New data on complaints about government departments and their agencies in 2016-17 was published by the Parliamentary and Health Service Ombudsman (PHSO) today.
- The report shows the Ombudsman handled almost 7,000 complaints about central government last year and completed a total of 524 investigations into 655 organisations, upholding on average 34% of complaints.
- Almost three-quarters of the Ombudsman’s investigations were into four government departments and their respective agencies: the Home Office; Department for Work and Pensions (DWP); Her Majesty's Revenue & Customs (HMRC); and the Ministry of Justice (MoJ).
- Of the cases investigated, the Ombudsman upheld 60% of at least part of the complaints about the Home Office, 31% about the MoJ, 29% about the DWP, and just 3% about HMRC.
The top four reasons for complaints about government departments were incorrect decisions, the complainant wanting a proper apology or action to put things right, poor communication and making a wrong assessment.
Parliamentary and Health Service Ombudsman, Rob Behrens, said:
Government departments successfully handle thousands of complaints every year, but where mistakes are made it’s important that they learn from them.
‘This report shows that, when things go wrong, the impact on people can be very serious.
‘I hope that public sector leaders will read this report carefully to see if there are ways they can learn from each other to improve the services they provide.’
Examples in the report where the Ombudsman helped resolve complaints include:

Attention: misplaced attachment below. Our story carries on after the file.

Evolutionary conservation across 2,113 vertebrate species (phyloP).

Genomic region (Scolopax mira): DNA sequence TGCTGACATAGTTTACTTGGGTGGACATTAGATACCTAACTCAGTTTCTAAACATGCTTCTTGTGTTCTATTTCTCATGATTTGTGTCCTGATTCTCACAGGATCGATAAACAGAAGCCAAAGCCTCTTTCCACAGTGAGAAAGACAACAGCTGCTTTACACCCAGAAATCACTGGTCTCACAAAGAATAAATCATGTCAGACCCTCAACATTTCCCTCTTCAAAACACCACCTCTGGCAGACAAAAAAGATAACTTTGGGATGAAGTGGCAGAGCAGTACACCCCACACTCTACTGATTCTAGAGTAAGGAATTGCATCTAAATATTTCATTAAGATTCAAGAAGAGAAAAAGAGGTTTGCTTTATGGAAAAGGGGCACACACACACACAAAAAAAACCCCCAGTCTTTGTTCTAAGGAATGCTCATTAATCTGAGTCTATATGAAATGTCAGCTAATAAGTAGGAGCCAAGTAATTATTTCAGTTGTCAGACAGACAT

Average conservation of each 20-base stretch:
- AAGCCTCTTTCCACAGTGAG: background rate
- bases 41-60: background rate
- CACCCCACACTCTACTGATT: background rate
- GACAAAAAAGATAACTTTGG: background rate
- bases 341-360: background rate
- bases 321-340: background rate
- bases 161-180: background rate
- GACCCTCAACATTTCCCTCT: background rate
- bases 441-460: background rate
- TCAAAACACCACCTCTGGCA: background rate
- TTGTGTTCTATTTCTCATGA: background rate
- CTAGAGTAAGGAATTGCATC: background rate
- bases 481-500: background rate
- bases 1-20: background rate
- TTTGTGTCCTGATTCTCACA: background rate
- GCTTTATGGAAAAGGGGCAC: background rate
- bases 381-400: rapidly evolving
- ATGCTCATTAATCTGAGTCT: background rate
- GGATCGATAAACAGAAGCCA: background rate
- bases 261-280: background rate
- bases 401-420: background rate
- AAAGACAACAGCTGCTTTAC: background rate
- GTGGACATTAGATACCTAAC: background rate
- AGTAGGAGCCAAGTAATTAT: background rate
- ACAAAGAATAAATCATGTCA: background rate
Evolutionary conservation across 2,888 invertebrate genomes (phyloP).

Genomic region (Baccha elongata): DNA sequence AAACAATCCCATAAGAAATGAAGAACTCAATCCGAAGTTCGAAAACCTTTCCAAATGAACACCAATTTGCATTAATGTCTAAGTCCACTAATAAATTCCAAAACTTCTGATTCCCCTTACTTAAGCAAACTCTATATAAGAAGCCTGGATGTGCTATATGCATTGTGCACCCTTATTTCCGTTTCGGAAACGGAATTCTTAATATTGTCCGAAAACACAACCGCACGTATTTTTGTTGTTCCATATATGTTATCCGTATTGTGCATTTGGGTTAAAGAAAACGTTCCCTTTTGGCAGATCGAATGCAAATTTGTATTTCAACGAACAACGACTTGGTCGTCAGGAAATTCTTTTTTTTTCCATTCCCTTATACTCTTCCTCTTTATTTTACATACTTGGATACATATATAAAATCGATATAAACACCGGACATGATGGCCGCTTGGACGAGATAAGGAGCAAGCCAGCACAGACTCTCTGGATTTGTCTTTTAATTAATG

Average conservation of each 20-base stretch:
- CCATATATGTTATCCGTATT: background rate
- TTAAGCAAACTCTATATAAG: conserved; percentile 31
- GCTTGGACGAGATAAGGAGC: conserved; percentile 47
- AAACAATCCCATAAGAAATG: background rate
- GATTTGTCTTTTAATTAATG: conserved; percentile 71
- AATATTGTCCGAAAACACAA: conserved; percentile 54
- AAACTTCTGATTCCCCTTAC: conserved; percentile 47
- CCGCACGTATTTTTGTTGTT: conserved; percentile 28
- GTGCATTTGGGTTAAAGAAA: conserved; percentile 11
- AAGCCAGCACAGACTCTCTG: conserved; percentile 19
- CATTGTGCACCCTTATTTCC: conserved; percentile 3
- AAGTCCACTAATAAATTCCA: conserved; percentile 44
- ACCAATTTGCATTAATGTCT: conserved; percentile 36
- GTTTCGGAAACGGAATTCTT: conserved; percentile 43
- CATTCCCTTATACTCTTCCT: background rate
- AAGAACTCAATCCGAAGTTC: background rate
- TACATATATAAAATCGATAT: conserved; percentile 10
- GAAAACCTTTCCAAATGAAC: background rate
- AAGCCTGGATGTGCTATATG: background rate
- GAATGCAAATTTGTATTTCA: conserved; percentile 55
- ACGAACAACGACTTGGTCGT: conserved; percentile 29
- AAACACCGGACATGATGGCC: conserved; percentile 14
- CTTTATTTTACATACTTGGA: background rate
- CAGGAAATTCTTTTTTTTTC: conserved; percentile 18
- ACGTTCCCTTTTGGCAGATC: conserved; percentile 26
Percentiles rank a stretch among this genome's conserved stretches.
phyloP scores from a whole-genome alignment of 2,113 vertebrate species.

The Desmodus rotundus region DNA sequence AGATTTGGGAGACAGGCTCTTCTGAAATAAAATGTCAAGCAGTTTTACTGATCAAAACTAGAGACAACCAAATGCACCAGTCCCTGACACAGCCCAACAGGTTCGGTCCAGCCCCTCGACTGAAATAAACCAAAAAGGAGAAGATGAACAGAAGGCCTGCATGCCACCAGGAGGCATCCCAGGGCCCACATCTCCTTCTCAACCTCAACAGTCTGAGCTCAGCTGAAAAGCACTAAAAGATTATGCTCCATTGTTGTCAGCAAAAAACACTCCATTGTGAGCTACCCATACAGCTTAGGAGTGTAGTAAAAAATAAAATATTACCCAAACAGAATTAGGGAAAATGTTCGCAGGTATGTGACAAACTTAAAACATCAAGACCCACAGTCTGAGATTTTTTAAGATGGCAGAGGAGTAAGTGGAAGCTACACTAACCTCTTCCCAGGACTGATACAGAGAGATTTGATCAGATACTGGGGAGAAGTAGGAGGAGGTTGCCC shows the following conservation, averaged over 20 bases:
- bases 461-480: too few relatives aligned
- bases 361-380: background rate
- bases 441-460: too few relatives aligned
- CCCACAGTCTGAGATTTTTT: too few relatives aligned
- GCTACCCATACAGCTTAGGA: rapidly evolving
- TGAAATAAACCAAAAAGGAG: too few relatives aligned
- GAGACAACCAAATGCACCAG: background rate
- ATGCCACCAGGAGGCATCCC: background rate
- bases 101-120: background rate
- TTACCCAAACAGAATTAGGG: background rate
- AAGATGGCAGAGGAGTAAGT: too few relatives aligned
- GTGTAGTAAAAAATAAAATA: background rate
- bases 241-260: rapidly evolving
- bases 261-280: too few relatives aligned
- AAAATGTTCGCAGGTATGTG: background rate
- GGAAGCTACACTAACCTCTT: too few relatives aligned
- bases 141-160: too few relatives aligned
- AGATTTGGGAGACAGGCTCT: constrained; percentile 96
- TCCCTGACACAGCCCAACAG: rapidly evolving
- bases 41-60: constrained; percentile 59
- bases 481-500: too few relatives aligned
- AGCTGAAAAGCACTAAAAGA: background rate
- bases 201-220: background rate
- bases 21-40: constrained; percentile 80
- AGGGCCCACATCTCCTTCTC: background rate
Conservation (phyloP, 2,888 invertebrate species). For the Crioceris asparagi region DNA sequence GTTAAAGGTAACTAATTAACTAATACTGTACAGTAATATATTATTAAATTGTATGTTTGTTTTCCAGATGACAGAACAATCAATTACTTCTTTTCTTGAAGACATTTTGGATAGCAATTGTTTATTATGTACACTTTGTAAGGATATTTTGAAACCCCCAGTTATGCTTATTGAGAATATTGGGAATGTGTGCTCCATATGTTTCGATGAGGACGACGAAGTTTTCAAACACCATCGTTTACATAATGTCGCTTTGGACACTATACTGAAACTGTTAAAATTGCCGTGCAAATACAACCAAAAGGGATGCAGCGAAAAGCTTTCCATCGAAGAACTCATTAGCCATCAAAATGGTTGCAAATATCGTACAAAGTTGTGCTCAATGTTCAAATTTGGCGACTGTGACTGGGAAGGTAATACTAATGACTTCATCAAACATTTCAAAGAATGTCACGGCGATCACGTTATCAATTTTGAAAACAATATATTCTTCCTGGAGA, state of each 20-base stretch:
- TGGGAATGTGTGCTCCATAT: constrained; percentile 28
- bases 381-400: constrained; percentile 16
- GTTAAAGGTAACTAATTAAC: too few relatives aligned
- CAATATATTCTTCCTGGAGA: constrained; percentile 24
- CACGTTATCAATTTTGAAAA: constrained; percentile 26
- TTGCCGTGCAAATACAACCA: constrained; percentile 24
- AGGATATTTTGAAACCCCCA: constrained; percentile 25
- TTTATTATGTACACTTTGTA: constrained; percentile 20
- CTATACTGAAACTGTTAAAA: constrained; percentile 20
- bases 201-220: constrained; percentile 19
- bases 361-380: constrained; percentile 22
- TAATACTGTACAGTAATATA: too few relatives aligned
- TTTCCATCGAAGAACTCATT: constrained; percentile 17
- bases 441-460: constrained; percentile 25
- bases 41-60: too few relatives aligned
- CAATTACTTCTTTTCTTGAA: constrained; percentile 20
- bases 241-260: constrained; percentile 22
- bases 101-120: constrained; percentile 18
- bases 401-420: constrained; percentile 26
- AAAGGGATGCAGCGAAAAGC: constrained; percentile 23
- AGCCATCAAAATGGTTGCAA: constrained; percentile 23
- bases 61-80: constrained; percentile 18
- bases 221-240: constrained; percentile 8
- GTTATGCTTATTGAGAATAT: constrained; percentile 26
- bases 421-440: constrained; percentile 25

- UK Visas and Immigration (UKVI) and Border Force apologising to a woman who was provided incorrect advice about her immigration status and agreeing to pay over £2,000 to cover the fees incurred during the case and the distress she suffered;
- an apology and payment made by HM Courts and Tribunal Service to a couple who suffered stress for two years as a result of errors which resulted in a visit from bailiffs, threatening letters and unlawful deductions from one of the couple’s benefits; and
- an apology from DWP’s Independent Complaint Examiner for failing to properly deal with woman’s complaint about her right to her carer’s allowance that also saw The Pension Service agree to right off a pension credit overpayment of nearly £10,000.
The report also highlights some of the Ombudsman’s landmark cases from the last 50 years as the PHSO celebrates its 50th anniversary.
This includes the 1967 case that ensured the Foreign Office paid compensation to the former British servicemen held in the Nazi Sachsenhausen concentration camp during the Second World War and the almost 1 million eligible Equitable Life policyholders who were paid over £1 billion in compensation following the Ombudsman’s 2009 report.
For the first time, the report includes good practice examples of what Government Departments and their agencies have been doing to learn from mistakes and improve their complaint handling.
Notes to Editors:
1. The Parliamentary and Health Service Ombudsman provides an independent and impartial complaint handling service for complaints that have not been resolved by the NHS in England and UK government departments. We look into complaints where someone believes there has been injustice or hardship because an organisation has not acted properly or has given a poor service and not put things right. We share findings from our casework to help Parliament scrutinise public service providers and to help drive improvements in public services and complaint handling.
2. The Ombudsman service completed 524 investigations about UK government departments and their agencies and other organisations in 2016-17 and 3,715 about the NHS in England. It fully or partly upheld 33% (221) of the 524 unresolved complaints it investigated about UK government departs and their agencies.